Good luck!


Cheers,
David G Doshay

ddoshay <at> mac.com





> On 21, Aug 2015, at 12:48 AM, CaiGengYang <gengyangcai <at> gmail.com> wrote:
>
> Hello …
>
>
> I am a 3d~~5d go player from Singapore.
>
> Keen to learn how to build a powerful Computer Go AI to compete in the Computer Go Tournament and also for admissions to a Computer Science college program.
>
> Have very little programming experience except following some code examples on CodeAcademy … how do I start building a Computer Go AI ?
>
>
> Gengyang
> _______________________________________________
> Computer-go mailing list
> Computer-go <at> computer-go.org
> http://computer-go.org/mailman/listinfo/computer-go



------------------------------

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End of Computer-go Digest, Vol 67, Issue 14
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CaiGengYang | 21 Aug 09:48 2015
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Building A Computer Go AI

Hello …

I am a 3d~~5d go player from Singapore. 

Keen to learn how to build a powerful Computer Go AI to compete in the Computer Go Tournament and also for
admissions to a Computer Science college program.

Have very little programming experience except following some code examples on CodeAcademy … how do I
start building a Computer Go AI ?

Gengyang
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"Ingo Althöfer" | 11 Aug 16:54 2015
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Computer-aided Go on High-dan Level

Hello,
during the European Go Congress 2015 (two weeks ago in
Liberec) there was also a conference on "Science and Go".
The proceedings are online, in pdf:
https://www.sharelatex.com/github/repos/pasky/iggsc2015proc/builds/190ba3e8c196560223fda9855ed0d54312e8ca69/raw/output.pdf
including the paper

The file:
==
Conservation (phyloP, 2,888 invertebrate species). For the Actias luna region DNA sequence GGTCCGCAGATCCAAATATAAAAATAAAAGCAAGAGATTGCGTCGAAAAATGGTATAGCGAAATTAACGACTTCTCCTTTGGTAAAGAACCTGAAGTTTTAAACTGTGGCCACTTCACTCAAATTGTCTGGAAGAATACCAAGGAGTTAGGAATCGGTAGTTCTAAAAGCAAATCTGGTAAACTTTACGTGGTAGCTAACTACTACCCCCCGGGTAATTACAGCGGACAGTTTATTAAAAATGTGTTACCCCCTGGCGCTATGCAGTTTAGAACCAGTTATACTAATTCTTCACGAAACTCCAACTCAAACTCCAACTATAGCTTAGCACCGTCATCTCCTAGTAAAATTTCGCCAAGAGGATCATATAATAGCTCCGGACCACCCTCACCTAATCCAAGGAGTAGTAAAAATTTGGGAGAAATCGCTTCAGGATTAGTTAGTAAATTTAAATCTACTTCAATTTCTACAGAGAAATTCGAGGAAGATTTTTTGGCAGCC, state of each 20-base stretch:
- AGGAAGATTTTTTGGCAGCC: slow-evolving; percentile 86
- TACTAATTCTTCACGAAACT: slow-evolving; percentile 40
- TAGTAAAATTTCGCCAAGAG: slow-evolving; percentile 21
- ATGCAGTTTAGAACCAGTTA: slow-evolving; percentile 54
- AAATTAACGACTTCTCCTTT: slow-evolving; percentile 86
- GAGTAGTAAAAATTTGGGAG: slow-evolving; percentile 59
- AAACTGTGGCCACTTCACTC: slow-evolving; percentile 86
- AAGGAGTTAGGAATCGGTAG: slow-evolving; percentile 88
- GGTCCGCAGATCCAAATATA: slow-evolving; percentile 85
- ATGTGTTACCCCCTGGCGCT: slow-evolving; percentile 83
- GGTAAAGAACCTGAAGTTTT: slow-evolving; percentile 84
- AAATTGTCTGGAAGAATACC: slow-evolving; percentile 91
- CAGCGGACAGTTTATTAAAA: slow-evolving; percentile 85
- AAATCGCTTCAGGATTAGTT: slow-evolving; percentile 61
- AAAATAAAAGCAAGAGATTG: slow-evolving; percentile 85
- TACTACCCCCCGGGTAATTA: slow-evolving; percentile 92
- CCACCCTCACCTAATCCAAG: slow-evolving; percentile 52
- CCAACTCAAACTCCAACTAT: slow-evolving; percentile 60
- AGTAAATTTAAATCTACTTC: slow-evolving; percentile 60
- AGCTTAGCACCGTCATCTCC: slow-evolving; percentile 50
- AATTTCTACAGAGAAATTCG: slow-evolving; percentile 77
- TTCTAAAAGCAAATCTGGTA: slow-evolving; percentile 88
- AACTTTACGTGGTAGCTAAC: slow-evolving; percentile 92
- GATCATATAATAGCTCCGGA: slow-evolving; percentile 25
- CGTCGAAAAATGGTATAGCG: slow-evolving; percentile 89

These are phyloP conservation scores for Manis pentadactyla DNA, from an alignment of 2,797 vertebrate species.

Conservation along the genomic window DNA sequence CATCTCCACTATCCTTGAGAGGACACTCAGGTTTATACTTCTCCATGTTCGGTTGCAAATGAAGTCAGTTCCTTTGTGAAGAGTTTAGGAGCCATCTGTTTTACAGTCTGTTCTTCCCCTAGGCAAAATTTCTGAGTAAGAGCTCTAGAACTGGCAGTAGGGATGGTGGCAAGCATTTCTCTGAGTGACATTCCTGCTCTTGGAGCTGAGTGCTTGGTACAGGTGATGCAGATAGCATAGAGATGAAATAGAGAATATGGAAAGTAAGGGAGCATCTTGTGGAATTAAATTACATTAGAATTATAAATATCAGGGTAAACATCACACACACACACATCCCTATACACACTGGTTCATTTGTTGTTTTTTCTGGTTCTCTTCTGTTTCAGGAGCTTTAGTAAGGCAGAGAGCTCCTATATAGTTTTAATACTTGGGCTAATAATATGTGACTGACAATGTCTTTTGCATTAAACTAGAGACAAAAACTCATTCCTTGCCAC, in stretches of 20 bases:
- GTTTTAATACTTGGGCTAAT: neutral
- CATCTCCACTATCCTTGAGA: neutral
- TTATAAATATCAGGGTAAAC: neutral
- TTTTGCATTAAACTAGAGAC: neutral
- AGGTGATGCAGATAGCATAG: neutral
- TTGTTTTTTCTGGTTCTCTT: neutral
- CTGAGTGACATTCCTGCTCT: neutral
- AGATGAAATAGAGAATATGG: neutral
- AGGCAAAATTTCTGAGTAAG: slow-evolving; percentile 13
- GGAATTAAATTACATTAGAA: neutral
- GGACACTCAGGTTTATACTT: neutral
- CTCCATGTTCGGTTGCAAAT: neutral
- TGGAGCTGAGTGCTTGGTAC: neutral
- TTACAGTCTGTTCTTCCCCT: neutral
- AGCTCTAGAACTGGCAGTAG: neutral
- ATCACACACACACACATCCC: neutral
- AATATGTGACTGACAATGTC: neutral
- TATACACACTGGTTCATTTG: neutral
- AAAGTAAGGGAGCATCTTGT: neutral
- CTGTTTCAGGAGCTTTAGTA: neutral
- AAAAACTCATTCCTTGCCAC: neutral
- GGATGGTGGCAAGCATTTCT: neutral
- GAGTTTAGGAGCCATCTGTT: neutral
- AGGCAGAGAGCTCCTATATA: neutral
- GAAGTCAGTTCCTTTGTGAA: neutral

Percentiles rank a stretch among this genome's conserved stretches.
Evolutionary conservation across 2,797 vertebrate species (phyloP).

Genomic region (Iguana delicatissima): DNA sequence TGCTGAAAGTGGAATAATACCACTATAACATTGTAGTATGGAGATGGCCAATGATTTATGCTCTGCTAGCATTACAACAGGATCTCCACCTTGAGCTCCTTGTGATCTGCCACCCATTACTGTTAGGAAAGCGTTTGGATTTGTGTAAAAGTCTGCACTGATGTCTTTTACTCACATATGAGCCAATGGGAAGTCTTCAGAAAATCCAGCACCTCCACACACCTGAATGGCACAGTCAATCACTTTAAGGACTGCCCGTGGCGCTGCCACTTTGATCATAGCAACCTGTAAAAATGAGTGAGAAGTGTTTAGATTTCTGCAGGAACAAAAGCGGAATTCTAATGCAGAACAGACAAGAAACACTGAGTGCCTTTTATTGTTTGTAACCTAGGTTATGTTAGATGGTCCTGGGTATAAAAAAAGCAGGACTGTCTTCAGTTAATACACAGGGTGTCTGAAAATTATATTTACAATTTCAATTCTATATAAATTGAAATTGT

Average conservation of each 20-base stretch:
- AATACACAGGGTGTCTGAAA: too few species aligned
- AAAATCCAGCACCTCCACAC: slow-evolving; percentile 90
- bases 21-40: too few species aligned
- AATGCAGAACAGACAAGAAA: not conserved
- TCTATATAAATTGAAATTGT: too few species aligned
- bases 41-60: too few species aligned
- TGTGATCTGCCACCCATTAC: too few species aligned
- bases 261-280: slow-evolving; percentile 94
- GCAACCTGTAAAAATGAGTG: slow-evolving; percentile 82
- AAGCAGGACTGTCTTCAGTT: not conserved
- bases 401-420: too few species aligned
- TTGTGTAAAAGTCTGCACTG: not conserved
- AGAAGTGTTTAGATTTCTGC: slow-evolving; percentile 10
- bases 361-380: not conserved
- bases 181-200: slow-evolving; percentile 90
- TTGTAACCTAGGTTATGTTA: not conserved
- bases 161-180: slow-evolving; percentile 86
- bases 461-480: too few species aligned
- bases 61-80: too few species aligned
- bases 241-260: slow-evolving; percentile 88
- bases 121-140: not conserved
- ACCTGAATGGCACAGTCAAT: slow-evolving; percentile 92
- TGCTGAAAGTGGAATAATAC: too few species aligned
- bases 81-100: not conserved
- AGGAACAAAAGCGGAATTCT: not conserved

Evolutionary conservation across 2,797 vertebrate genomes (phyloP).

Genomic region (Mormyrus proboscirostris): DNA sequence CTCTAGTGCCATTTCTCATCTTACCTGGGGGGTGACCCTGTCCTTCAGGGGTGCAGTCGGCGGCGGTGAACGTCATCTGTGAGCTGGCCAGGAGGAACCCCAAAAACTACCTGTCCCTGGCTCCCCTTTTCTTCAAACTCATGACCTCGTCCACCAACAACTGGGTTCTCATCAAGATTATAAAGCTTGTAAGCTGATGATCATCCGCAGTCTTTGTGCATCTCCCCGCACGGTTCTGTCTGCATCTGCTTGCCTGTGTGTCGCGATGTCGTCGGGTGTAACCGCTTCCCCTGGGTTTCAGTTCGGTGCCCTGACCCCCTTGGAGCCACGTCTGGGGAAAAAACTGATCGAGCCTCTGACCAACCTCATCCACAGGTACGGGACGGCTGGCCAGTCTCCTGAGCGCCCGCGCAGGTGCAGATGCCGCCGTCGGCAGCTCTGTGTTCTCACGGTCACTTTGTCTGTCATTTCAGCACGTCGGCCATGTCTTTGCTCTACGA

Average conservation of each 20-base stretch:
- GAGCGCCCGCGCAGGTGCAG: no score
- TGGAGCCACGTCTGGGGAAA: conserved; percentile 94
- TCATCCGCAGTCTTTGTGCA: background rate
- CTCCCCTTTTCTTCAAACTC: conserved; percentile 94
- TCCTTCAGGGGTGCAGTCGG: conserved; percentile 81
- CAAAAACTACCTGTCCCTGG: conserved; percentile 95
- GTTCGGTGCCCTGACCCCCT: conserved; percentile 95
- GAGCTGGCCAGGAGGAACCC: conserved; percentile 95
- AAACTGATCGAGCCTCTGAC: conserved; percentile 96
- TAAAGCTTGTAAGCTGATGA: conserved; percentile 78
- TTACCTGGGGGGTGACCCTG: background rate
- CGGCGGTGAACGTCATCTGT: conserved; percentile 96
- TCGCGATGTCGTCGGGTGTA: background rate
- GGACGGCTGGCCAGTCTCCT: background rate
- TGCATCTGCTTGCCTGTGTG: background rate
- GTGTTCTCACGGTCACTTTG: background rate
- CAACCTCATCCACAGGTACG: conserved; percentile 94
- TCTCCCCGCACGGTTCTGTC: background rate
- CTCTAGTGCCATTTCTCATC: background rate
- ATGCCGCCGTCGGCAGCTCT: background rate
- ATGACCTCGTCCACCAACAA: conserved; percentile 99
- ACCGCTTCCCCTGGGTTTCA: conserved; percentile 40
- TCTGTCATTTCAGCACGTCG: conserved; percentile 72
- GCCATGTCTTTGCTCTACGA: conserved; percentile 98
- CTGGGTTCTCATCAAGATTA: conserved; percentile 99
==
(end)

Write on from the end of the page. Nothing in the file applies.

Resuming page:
"Computer-aided Go on high-dan level" by Manja Marz, Stefan Kaitschick and me.

There is also a Youtube video of the conference, although 
sound (partly double echo; but only for a few minutes) is 
not optimal in it.

https://www.youtube.com/watch?v=8AZsWAV2org
Our presentation starts at 6min:45sec and lasts until
31min:30sec (including discussion).

Feedback, either by private email or here in the group is welcome.

Ingo.
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Nick Wedd | 10 Aug 19:29 2015
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Congratulations to Zen!

Congratulations to Zen19X,  winner of yesterday's 13x13 KGS bot tournament, with 17 wins from 18 games!

As usual I welcome your comments and corrections. 

Nick
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djhbrown . | 3 Aug 03:33 2015
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Mental Imagery in Go - playlist

Thanks for the replies to my first message; i looked at the links you supplied and comment on them later in this email.

I noticed that Google does not show you the playlist when you look at episode 1 of the series (of currently 3 videos), so you may have missed the second two episodes which are more significant than the first.  Here is a link to the playlist:

https://www.youtube.com/playlist?list=PL4y5WtsvtduqNW0AKlSsOdea3Hl1X_v-S

episode 2 introduces mental images and episode 3 is a conversation between Hajin Lee and me about her thoughts on a couple of moves early in one of her games.  It includes my first attempt at "picturing" her thoughts, both as symbolic information structures and as paint overlays on the game board.

My hope is that the former might one day become the basis of symbolic generic heuristic rules that could be used to generate and evaluate move candidates and the latter could evolve into useful instructional materials for people learning the game - so that they can, so to speak, "look through the eyes" of an expert like Hajin.